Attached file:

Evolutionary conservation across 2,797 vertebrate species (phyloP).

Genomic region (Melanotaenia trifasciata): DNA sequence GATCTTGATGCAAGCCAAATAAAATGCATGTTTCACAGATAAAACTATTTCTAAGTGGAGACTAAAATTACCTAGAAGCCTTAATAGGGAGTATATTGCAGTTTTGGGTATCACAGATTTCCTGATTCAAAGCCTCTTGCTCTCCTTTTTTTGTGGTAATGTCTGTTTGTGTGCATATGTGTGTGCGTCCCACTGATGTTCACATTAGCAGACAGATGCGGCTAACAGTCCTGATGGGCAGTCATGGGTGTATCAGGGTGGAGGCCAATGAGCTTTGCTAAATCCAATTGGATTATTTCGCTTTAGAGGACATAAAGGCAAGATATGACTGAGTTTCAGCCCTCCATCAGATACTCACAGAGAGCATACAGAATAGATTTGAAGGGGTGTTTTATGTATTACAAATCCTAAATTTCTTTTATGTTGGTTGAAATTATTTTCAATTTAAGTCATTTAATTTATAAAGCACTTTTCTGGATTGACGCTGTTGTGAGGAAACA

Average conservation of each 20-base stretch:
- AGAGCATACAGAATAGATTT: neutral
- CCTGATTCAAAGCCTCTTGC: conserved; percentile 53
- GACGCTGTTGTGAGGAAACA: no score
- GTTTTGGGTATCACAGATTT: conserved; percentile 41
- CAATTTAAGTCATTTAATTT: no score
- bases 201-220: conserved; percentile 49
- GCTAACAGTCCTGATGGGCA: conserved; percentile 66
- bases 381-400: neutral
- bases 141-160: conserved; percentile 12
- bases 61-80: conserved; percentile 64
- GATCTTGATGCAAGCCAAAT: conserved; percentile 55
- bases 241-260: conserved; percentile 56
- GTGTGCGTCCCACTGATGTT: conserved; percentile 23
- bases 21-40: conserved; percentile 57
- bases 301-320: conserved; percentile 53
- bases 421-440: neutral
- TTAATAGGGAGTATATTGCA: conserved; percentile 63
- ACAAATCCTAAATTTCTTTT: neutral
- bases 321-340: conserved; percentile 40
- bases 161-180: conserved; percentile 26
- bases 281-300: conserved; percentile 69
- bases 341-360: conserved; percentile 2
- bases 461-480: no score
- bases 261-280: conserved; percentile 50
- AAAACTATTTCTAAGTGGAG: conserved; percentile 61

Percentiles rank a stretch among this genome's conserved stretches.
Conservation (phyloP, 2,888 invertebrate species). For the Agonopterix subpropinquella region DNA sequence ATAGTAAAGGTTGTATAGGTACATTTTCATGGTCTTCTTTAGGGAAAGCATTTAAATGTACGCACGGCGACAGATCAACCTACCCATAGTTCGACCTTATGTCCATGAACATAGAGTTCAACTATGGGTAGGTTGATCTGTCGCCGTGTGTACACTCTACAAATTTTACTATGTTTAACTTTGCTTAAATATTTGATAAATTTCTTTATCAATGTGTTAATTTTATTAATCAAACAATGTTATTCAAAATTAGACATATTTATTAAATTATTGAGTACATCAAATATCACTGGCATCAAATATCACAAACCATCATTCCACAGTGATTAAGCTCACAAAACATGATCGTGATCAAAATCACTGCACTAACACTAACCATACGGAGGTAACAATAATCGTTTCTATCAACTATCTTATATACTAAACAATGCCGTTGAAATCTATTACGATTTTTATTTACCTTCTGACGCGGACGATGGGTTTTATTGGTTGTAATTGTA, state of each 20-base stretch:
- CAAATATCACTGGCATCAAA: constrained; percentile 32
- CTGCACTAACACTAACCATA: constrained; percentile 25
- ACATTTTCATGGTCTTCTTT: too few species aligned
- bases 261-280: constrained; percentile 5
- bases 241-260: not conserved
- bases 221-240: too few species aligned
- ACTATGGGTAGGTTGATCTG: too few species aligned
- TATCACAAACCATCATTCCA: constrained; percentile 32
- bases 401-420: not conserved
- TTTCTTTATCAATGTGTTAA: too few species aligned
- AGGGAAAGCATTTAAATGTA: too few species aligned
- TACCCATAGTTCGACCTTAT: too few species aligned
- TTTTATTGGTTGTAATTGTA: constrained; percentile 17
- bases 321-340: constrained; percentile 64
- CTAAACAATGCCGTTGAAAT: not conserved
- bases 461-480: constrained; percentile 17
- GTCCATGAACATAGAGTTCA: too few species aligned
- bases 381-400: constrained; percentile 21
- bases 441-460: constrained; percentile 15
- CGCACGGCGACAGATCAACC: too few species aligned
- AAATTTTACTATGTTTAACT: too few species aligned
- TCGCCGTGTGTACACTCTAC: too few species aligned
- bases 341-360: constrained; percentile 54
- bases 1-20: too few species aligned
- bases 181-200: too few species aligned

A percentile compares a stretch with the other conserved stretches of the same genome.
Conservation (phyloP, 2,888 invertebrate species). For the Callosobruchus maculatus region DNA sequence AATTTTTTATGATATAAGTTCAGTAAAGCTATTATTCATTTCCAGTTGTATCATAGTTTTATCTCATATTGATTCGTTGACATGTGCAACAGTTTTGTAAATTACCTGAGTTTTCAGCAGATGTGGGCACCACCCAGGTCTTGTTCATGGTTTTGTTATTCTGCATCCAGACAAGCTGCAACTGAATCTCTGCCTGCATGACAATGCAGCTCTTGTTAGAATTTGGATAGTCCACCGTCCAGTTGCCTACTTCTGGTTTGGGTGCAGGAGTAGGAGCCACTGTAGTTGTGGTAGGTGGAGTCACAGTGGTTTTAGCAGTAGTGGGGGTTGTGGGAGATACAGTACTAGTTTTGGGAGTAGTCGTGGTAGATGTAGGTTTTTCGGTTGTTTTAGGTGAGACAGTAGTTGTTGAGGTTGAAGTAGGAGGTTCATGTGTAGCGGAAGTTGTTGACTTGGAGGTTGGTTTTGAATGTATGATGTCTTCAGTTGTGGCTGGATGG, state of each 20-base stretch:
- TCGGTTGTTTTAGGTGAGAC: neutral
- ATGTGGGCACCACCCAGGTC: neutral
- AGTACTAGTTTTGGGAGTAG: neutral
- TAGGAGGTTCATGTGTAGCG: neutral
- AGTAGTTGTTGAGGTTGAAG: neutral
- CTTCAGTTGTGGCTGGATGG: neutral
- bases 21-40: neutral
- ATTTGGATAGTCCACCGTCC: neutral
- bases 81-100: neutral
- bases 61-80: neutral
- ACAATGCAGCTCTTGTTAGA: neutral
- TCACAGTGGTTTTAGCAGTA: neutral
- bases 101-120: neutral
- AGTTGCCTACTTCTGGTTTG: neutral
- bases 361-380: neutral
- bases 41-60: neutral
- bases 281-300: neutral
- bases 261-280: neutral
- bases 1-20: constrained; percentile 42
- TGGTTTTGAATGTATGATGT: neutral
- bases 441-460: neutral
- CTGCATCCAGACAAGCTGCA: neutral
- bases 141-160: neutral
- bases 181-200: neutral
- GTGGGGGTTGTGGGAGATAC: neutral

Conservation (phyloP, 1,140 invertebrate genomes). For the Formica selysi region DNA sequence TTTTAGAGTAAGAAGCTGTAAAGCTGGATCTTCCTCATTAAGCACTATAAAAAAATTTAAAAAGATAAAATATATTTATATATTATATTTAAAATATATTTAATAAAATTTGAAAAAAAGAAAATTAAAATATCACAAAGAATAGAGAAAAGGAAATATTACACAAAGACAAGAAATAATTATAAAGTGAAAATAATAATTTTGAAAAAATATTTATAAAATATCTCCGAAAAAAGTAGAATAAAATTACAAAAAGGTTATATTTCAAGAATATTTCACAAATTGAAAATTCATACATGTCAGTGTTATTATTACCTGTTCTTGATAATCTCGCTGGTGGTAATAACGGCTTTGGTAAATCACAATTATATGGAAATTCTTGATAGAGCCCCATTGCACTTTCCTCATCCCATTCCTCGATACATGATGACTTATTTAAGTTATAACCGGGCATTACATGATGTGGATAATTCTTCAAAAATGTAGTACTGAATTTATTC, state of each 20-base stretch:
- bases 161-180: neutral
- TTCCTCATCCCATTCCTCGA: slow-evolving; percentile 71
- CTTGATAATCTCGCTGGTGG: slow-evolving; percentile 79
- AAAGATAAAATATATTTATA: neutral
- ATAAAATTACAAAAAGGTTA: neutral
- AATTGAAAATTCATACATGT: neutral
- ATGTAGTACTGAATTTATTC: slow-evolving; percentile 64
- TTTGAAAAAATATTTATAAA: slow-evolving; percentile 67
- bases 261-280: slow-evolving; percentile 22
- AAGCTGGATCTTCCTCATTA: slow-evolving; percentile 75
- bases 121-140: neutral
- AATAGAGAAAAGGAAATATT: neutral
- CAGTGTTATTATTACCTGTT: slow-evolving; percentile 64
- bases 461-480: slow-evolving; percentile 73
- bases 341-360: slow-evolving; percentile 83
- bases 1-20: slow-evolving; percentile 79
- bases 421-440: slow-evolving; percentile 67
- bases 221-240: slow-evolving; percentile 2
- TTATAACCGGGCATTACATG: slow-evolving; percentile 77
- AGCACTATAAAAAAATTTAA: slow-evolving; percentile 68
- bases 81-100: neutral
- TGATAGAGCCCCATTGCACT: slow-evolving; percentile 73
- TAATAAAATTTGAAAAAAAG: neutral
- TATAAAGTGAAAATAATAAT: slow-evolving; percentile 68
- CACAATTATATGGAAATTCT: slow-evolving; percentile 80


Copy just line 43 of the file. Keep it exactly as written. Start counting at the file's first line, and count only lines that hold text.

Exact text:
- TTTTATTGGTTGTAATTGTA: constrained; percentile 17